If you use both
New delivery agents can be created by devising a new
file in the _CF_DIR_/mailers directory. The MAILER() m4 technique
performs its inclusion by reading a file with the delivery agent name suffixed with .m4
from that directory.
Some delivery agent equates, such as
M=, can be
modified with the
m4 configuration technique.
Table 30.1 (see Section 30.4, "The Equates") lists all the
equates and shows where to find further information about each of them.
By investigating those sections, you can discover how to tune particular
equates with the m4 technique. For example, the following
mc lines define the program used for local delivery to be mail.local:
define(`LOCAL_MAILER_PATH', `/usr/local/bin/mail.local') MAILER(local)
Note that all modifications to equates must precede the corresponding MAILER() definition. See Section 30.3, "m4 Configuration Syntax" for a complete description of MAILER() and all the ins and outs of using it.
Also note that beginning with V8.8, the MAILER_DEFINITIONS m4 command (see Section 19.6.40) can be used to force your delivery agent definitions to be grouped with the others.
For large sites it can be advantageous to gather all configuration decisions that are common to the entire domain into a single file. The directory to hold domain information files is called _CF_DIR_/domain. The configuration information in those files is accessed by using the DOMAIN() m4 technique, for example,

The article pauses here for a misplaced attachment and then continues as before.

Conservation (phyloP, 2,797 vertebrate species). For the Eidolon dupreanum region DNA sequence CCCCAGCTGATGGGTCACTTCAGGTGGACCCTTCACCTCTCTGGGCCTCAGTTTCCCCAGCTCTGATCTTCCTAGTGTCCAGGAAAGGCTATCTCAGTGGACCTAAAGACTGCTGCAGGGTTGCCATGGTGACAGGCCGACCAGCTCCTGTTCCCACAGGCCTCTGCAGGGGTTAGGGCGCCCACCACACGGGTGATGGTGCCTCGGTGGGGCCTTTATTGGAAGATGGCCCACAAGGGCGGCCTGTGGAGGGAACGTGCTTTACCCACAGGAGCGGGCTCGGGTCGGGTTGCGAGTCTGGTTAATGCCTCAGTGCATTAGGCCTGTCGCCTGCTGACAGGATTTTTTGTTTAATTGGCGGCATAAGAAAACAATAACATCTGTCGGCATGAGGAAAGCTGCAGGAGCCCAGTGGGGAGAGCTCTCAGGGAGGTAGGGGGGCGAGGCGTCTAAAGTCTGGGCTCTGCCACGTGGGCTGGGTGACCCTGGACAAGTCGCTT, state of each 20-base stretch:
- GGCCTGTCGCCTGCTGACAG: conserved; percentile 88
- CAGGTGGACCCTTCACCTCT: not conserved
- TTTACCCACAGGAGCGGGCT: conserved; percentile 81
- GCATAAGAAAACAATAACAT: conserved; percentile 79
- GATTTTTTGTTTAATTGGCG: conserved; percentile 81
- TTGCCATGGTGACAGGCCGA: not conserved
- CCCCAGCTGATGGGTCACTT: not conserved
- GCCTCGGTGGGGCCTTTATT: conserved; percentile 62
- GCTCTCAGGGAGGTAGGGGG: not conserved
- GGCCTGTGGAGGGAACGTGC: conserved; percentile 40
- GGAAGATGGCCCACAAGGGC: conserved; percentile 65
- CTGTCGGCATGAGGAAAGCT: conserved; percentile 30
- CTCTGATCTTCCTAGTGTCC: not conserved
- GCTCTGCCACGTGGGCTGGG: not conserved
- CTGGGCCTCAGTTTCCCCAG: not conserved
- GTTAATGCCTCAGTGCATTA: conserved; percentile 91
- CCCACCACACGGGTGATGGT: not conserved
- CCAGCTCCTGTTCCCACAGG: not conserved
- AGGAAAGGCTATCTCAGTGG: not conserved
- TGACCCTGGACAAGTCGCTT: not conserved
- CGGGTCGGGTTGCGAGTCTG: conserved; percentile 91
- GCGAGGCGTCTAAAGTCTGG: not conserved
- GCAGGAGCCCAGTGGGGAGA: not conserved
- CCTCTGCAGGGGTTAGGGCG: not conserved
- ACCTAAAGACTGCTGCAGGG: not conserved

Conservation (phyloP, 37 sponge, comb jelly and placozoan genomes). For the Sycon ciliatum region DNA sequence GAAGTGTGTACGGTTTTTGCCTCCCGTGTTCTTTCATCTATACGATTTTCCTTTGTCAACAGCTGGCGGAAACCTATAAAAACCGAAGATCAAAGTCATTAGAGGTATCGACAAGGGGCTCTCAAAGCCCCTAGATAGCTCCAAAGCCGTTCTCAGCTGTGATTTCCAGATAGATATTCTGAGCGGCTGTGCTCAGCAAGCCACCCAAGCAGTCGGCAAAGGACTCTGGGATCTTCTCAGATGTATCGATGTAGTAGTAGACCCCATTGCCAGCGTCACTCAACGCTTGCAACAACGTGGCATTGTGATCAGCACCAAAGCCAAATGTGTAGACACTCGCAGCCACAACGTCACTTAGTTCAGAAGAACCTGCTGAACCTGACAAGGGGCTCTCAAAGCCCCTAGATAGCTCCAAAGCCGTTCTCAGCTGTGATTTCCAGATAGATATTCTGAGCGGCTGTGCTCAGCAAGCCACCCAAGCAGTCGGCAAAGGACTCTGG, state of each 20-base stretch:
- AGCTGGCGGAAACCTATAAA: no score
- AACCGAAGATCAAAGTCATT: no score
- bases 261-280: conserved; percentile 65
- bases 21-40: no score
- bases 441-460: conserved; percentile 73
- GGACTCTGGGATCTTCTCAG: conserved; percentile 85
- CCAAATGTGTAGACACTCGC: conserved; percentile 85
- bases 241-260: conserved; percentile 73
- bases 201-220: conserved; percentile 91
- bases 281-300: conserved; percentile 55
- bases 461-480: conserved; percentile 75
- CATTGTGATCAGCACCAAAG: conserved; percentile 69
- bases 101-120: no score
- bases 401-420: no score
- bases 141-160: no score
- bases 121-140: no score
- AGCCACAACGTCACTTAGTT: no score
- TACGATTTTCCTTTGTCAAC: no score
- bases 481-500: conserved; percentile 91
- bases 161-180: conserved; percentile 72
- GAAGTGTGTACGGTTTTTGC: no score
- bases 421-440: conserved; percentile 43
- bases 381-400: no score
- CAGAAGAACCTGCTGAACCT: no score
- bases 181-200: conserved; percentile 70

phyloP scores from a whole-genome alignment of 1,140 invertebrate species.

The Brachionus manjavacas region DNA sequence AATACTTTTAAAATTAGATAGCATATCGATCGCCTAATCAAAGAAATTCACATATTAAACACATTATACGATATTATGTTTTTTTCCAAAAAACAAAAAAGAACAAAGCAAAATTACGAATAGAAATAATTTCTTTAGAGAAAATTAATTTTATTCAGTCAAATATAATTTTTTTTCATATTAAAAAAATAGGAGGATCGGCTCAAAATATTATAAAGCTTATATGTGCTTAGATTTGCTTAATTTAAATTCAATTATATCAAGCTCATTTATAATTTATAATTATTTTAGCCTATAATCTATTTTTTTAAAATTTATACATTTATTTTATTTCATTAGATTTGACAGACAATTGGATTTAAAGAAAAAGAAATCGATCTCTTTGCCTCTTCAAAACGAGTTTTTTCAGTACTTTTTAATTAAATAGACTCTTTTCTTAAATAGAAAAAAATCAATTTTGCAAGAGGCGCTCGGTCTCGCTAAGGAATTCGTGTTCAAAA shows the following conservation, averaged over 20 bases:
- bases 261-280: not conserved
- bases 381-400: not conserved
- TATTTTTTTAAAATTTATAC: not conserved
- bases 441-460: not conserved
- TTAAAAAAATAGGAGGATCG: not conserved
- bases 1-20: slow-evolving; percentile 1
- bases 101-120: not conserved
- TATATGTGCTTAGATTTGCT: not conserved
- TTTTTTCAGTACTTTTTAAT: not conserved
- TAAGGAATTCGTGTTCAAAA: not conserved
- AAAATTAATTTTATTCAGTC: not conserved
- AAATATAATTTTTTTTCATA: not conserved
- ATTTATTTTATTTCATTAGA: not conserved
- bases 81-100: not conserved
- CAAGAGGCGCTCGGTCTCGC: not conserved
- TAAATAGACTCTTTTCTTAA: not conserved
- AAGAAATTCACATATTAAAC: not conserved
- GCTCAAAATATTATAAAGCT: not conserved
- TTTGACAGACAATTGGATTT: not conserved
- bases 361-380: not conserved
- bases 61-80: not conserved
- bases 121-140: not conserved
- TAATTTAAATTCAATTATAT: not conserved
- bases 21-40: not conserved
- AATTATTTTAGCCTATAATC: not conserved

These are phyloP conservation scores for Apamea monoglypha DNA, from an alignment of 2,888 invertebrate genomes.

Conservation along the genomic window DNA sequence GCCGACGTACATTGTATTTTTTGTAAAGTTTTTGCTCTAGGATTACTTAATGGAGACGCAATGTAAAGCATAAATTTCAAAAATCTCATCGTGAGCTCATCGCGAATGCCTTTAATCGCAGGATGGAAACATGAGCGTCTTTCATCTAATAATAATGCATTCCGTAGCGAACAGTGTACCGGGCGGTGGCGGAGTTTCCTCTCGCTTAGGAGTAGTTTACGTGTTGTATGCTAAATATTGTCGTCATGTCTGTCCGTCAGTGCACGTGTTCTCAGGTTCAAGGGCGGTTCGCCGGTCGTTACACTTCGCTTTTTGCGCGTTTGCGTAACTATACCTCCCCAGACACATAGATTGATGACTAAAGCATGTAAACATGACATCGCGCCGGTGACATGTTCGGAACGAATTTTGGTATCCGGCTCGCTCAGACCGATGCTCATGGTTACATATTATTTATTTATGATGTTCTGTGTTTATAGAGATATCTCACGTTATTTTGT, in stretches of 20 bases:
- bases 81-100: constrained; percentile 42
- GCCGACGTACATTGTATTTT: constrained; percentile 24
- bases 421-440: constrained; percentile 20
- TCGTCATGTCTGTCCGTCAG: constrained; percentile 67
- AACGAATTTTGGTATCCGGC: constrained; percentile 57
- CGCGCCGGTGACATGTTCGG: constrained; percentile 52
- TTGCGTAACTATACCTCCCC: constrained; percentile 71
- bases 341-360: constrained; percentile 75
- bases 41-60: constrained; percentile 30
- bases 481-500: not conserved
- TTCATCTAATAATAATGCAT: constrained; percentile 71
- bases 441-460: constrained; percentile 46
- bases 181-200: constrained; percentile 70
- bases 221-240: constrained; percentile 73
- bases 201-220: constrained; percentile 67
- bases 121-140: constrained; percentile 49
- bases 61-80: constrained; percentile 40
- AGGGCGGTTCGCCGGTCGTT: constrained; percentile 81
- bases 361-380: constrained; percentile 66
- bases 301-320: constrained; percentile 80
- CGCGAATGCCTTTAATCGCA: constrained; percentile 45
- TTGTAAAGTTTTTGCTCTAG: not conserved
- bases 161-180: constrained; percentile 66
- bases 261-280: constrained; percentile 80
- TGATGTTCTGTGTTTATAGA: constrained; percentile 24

This line in any of your mc files causes the file _CF_DIR_/domain/uofa.edu.m4 to be included at that point. Examples that come with the distribution illustrate subdomains under Berkeley.EDU. One boilerplate file, named generic.m4, can be used as a starting point for your own domainwide file. For example, if all hosts at your site masquerade behind one email name, you might want to put MASQUERADE_AS (see Section 19.6.42, MASQUERADE-AS) in your domain file. Domain files also form a natural location for the definition of site-specific relays (see Section 19.4.5, "Relays").
If the domain that is specified does not exist or is misspelled, an error similar to the following will be printed:
m4: Can't open ../domain/generik.m4: No such file or directory
The use of DOMAIN() is not mandatory but is recommended.
These declarations causes a file of the name
keyword.m4 to be read at that place
in your .mc file. The available
keyword files are